'The joke has worn thin': call to cull NDR's cartoon cats
PUBLISHED: 16:24 25 November 2019 | UPDATED: 16:46 25 November 2019
The graffitied cats painted along the route of the Norwich Northern Distributor Road will not be removed any time soon - because council leaders say they are "not offensive".
The cross-looking cartoon cats - and a handful of ghosts - appeared on bridges and road signs along the route of the £205m road, also known as the Broadland Northway, earlier this year.
The pictures are similar to stencilled rats which appeared in cities and towns when the world's most famous street artist Banksy began working in the 1980s.
When the cats were first reported in March, Norfolk County Council said it had no immediate plans to remove the graffiti - and dozens of them are still along the road.
But Liberal Democrat county councillor Dan Roper said residents have been left irritated. At a meeting of the full county council on Monday, he said "the joke has now worn thin" and asked if the council would take action.
He said: "Over the past 12 months, graffiti has appeared on all of the bridges and some road signs along the Broadland Northway.
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"Some of this was clearly part of an orchestrated campaign, with it receiving local media coverage and causing some initial amusement.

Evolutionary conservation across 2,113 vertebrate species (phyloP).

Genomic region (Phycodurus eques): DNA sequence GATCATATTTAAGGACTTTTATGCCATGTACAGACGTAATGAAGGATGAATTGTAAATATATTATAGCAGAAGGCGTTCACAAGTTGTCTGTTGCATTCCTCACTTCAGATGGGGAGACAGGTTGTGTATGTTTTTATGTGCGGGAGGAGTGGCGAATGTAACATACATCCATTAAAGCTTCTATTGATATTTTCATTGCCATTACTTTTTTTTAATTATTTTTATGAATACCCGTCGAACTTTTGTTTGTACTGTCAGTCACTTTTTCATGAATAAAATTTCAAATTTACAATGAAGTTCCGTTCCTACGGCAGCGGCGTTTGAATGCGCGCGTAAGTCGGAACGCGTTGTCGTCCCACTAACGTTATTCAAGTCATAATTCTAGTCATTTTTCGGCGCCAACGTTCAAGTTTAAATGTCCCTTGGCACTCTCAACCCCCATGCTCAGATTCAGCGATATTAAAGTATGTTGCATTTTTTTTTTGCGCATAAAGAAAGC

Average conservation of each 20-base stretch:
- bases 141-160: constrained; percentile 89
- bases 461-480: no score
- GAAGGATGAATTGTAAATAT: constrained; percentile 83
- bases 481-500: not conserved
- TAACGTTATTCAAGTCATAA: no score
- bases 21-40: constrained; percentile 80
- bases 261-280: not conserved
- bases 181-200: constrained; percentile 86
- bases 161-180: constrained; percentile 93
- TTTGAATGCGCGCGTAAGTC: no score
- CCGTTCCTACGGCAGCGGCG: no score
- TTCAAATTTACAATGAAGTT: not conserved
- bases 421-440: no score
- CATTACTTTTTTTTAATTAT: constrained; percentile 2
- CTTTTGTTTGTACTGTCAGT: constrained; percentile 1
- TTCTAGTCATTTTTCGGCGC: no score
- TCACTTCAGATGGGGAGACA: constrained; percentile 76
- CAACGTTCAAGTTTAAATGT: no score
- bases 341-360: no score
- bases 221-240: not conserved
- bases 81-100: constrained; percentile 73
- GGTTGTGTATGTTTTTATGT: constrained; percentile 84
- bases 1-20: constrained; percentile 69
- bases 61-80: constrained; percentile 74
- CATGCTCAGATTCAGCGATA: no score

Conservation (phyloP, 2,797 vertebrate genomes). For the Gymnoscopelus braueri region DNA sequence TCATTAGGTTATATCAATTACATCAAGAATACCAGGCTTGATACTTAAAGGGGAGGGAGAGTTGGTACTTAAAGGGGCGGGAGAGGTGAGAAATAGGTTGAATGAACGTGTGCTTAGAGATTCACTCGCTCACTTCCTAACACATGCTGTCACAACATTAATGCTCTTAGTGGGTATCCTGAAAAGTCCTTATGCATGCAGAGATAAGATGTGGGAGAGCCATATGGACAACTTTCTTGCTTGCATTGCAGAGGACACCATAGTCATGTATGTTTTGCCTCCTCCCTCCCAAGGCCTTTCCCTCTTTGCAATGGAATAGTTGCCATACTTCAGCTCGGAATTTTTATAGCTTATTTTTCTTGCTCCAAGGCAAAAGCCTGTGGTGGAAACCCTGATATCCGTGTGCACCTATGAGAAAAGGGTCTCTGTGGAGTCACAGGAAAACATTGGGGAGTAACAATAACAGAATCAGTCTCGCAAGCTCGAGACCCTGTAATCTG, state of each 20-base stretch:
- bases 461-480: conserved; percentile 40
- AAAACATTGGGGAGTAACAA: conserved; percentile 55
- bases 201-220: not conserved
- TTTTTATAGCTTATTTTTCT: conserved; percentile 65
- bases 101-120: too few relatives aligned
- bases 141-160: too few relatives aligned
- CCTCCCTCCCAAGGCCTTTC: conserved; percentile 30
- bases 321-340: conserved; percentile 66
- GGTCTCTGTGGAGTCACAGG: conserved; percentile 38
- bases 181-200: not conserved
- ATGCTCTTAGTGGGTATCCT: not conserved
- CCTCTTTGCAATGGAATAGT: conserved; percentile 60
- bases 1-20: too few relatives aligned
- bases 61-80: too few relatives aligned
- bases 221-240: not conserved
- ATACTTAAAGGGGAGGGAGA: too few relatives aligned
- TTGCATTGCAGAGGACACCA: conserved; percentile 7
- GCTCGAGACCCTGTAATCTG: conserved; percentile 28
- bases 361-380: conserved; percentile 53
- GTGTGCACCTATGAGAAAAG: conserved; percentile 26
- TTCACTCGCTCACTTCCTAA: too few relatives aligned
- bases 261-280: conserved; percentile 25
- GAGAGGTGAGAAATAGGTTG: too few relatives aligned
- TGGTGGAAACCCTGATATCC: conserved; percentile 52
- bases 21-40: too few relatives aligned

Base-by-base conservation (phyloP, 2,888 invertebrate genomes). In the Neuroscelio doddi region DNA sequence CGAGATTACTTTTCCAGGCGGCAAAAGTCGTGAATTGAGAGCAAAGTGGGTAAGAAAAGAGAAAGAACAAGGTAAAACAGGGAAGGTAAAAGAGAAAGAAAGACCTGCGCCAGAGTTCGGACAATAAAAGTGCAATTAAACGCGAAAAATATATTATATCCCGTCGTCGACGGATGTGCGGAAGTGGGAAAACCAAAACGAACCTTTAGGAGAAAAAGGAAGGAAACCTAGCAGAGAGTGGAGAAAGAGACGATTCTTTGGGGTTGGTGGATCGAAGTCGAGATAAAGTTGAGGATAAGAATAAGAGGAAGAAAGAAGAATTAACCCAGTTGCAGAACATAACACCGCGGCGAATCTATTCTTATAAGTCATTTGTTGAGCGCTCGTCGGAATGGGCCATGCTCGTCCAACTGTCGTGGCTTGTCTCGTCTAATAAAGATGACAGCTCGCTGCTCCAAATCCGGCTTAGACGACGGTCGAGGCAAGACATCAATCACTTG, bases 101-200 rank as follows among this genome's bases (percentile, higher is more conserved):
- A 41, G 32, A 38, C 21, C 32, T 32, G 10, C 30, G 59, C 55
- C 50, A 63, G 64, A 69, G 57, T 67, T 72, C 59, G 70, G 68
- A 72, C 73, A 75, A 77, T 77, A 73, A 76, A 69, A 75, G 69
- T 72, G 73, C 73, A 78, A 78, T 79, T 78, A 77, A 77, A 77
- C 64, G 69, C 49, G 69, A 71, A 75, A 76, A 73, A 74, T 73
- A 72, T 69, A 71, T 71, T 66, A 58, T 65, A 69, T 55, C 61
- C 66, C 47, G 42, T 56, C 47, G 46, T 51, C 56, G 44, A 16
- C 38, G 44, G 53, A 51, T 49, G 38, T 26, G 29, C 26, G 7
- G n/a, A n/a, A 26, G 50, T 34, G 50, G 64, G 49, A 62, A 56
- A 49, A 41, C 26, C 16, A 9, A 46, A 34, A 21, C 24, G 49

"However, graffiti is illegal, it has irritated many residents and, among others who initially found it amusing the joke has now worn thin.
"Are there any plans for the graffiti to be removed?"
Martin Wilby, Norfolk County Council cabinet member for highways and infrastructure replied that there were no specific plans to clean away the cats - and it would eventually be done when other work is carried out on the road.
He said: "Currently, our policy is to remove any offensive graffiti as soon as possible.
"As the graffiti is not considered to be offensive, we aim to carry out the work in conjunction with other maintenance work."
The council had previously said the people behind the artwork were risking putting themselves and others in danger through their work.
The council had warned: "We would strongly advise against anyone putting their own and others' personal safety at risk on bridges or near fast moving traffic."